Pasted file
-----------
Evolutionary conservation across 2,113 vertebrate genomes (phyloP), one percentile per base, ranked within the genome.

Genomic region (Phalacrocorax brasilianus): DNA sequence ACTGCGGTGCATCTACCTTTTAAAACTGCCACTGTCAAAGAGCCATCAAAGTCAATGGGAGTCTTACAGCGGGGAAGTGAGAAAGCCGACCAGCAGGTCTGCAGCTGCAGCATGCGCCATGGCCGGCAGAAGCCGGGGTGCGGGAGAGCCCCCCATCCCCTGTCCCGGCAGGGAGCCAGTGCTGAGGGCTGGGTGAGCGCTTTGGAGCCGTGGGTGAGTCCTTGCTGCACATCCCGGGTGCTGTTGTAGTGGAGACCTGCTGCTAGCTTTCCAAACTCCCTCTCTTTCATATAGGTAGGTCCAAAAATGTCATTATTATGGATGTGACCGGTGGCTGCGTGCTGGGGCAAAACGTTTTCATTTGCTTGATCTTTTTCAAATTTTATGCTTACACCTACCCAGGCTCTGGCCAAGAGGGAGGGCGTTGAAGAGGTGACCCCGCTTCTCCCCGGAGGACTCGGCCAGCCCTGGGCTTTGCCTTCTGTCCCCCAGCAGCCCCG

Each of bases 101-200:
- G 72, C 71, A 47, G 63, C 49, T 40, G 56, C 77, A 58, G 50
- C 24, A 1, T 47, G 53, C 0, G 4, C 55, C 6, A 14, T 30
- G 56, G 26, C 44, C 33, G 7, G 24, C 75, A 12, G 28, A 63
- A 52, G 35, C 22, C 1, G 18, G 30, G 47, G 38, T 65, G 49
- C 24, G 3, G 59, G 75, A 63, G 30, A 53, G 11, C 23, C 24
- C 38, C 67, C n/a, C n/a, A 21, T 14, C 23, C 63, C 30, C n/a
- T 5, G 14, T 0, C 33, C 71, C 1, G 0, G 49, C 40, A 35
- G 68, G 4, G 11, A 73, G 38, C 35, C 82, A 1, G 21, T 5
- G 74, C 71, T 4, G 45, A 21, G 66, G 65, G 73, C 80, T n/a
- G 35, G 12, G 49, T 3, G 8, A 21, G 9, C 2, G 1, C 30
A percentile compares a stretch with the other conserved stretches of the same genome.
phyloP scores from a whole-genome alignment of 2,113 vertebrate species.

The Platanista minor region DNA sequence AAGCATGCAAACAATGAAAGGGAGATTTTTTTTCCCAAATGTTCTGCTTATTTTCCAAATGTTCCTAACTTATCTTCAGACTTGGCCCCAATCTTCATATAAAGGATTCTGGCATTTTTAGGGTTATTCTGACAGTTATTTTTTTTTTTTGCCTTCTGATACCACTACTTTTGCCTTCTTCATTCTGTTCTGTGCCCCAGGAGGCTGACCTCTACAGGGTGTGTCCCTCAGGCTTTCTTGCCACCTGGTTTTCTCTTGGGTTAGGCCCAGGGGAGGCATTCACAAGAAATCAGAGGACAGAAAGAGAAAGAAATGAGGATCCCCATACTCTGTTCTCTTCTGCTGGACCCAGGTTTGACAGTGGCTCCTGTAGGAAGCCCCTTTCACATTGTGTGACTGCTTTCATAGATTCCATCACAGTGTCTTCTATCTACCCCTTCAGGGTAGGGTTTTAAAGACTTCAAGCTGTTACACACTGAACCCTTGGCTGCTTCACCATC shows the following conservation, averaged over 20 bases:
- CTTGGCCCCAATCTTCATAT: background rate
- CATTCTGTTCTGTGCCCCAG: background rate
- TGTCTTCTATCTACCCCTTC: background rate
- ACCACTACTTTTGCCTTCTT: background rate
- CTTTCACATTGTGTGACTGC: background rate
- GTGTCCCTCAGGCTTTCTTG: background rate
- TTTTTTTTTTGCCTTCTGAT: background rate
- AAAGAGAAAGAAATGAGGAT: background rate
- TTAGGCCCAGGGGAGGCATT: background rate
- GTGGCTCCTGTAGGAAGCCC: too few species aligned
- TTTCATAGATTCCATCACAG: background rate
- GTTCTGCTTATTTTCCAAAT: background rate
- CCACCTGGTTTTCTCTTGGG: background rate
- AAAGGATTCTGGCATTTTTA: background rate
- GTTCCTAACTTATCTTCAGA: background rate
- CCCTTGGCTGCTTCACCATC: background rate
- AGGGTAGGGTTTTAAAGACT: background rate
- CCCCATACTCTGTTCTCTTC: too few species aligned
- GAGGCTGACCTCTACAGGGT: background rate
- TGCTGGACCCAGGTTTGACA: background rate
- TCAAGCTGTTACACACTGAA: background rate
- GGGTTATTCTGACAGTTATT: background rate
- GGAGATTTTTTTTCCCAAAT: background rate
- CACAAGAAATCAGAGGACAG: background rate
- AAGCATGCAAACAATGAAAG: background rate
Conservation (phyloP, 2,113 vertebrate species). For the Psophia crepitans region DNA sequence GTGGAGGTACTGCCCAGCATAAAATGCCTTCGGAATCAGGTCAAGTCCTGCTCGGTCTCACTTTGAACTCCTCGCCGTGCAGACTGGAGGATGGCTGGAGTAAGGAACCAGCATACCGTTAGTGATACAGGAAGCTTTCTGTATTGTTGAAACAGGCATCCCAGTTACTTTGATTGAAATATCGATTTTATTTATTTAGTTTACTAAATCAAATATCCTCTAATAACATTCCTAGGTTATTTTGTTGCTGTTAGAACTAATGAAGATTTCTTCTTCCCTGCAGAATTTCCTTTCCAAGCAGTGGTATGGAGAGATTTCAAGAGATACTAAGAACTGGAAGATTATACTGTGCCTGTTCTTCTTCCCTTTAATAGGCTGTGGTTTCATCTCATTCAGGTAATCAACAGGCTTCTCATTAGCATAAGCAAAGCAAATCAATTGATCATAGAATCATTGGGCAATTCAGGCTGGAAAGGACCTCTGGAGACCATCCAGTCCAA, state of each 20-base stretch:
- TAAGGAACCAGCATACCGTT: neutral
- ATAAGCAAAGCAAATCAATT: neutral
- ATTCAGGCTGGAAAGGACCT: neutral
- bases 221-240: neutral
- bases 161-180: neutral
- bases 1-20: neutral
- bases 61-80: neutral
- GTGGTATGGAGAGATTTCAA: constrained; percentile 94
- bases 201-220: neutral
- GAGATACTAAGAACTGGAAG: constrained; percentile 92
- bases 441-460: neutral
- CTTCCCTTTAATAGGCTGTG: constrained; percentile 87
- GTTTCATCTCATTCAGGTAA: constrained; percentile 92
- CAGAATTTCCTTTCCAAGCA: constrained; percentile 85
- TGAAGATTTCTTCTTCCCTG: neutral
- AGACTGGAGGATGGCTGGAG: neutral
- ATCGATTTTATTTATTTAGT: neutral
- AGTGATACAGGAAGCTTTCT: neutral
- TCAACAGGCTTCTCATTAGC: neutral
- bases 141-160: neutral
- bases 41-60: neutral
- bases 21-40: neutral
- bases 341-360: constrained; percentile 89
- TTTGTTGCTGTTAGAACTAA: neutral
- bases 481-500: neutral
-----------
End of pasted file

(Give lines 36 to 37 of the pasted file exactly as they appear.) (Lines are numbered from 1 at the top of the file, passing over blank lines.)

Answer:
- TGCTGGACCCAGGTTTGACA: background rate
- TCAAGCTGTTACACACTGAA: background rate